XX, XY: Sex, Marriage and Unfashionable Beliefs
Saints and Sceptics
Evangelical Christians have some explaining to do. The secular world does not understand our commitment to “traditional values” which seem quaint, obscure and oppressive. When we’re worrying about the rise of online pornography, the prevalence of cohabitation or the legalisation of ‘gay marriage’ we are portrayed as prudish, judgemental and moralistic. This strikes evangelicals as unfair: after all , we argue that moral propriety saves no-one. We can’t consistently judge others as less worthy than ourselves when we believe that everyone has fallen short of God’s standards.
The problem is that the secular and Christian mindsets do not understand one another. It is too easy to forget, for example, that each has a radically different view of human nature. The Christian believes that humanity has a purpose and a metaphysical significance. Human nature cannot be reshaped to our preferred ends. There is a great deal of existential comfort in this worldview. Secularists can point to a common evolutionary history and a common genome; but they must confine their account of human nature to physical causes. However, they have more freedom in deciding what does or doesn’t count as moral behaviour. The secularist can argue that, provided that no-one is abused or exploited, sex can be “for” whatever we choose.
In the Christian tradition, human beings were not given the gift of sex. Rather, humans were given the gift of marriage, with sex as an essential part of that gift. Marriage is a lifelong and exclusive sexual union. This union aims at new life; it strives to create a family unit which can create and welcome a new generation . There is some common ground; the Christian and the secularist both believe that “love” is important in sexual relationships. But the secularist tends to define “love” as an emotional experience; Christian revelation defines love as a commitment: a decision to value another more than oneself.
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For the Christian love is a virtue, an excellent part of one’s character that shapes the whole person. True love changes us, it shapes our whole personality, our entire emotional life. Christian love is expressed in promises and sacrifices. So a secular theorist and a Christian can agree that society should honour romantic love. But the Christian will see the covenant made in marriage as the proper end of romantic love; secularists will be just as happy with contractual relationships that should only be maintained while all parties are happy and fulfilled.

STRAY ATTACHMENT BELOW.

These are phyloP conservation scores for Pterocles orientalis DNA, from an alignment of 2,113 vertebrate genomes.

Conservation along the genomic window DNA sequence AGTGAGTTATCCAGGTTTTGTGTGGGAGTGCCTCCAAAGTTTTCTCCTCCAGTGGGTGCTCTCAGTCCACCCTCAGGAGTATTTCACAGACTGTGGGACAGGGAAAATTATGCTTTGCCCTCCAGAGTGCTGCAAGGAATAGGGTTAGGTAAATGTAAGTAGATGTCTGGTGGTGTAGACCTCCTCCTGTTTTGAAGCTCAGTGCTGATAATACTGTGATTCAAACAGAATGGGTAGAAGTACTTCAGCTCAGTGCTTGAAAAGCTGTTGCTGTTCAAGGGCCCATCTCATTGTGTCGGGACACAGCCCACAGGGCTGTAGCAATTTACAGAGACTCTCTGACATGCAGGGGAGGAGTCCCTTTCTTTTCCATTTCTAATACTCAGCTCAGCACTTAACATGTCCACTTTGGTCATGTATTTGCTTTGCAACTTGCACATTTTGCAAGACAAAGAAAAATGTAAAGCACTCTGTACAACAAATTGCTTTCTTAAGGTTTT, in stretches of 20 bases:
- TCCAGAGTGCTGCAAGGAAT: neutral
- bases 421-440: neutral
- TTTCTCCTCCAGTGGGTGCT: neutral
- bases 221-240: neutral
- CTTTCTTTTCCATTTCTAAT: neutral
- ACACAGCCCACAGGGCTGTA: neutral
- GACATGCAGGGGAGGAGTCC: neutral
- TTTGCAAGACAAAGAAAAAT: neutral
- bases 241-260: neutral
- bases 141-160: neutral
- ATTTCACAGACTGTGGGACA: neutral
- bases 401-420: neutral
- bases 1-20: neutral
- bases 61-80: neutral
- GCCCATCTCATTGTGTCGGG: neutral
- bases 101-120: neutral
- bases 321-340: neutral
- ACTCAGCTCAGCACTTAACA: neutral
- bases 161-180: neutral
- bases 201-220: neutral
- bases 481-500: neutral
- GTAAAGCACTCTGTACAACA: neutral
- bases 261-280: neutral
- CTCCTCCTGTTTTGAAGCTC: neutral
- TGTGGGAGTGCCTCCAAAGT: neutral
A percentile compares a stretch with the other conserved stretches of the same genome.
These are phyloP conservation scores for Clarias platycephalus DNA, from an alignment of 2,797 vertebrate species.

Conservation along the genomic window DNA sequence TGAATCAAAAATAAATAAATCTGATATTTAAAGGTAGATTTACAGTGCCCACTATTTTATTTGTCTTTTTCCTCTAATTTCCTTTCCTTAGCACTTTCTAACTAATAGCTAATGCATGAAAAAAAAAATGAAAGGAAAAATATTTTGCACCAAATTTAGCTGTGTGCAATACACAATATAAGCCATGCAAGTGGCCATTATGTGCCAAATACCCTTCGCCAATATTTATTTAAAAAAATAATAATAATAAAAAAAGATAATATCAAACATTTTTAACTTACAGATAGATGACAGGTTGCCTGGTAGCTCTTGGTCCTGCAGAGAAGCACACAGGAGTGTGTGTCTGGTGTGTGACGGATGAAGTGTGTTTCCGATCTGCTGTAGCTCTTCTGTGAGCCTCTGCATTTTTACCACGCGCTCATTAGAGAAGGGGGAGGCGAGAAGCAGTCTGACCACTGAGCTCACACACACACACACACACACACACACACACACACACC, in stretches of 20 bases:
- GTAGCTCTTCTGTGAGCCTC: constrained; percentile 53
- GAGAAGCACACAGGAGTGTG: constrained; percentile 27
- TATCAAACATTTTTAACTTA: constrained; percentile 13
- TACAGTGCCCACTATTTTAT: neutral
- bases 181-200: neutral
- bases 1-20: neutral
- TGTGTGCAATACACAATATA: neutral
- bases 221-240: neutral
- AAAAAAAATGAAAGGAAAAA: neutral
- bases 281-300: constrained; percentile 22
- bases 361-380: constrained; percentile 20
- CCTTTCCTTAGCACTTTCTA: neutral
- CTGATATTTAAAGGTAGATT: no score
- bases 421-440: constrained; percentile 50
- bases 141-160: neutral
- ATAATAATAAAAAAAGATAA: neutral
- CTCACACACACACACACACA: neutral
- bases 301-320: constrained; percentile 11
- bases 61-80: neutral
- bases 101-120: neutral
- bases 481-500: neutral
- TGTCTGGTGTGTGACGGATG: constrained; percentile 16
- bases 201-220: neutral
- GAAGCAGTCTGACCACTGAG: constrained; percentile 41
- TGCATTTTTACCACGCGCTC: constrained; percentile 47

Secularists and Christians can also agree that stable procreative relationships are good for society, and should be supported by law. However the Christian demands something more than a functional unit for human reproduction; the purpose of sex is to create families; the purpose of family is to nurture love . This basic design is written into human nature, and any attempt to re-engineer the nature of the family is bound to lead to harm. The Christian tradition argues that culture and law should honour the marital union of one man and one woman. This covenant provides the source of the next generation. Secular thought is not convinced; it is uneasy with talk about “design” and “purpose”. Therefore humans should feel free to honour other romantic relationships, and should not be afraid to use technology to alter human procreation.
On both sides, many fear that we are locked into a “zero-sum” game. If the secularist view of marriage prevails, then Christians are forced to live in a society that does not recognise their most basic commitments. As legislation is put in place to protect new “forms” of family from discrimination, Christians find that they cannot express their moral views as freely as they might expect. Education and the popular media begin to promote views that they cannot endorse. On the other side of the ledger, if the Christian view prevails, many will find that they cannot express their sexual preferences as publicly as they desire, and will at times face public censure…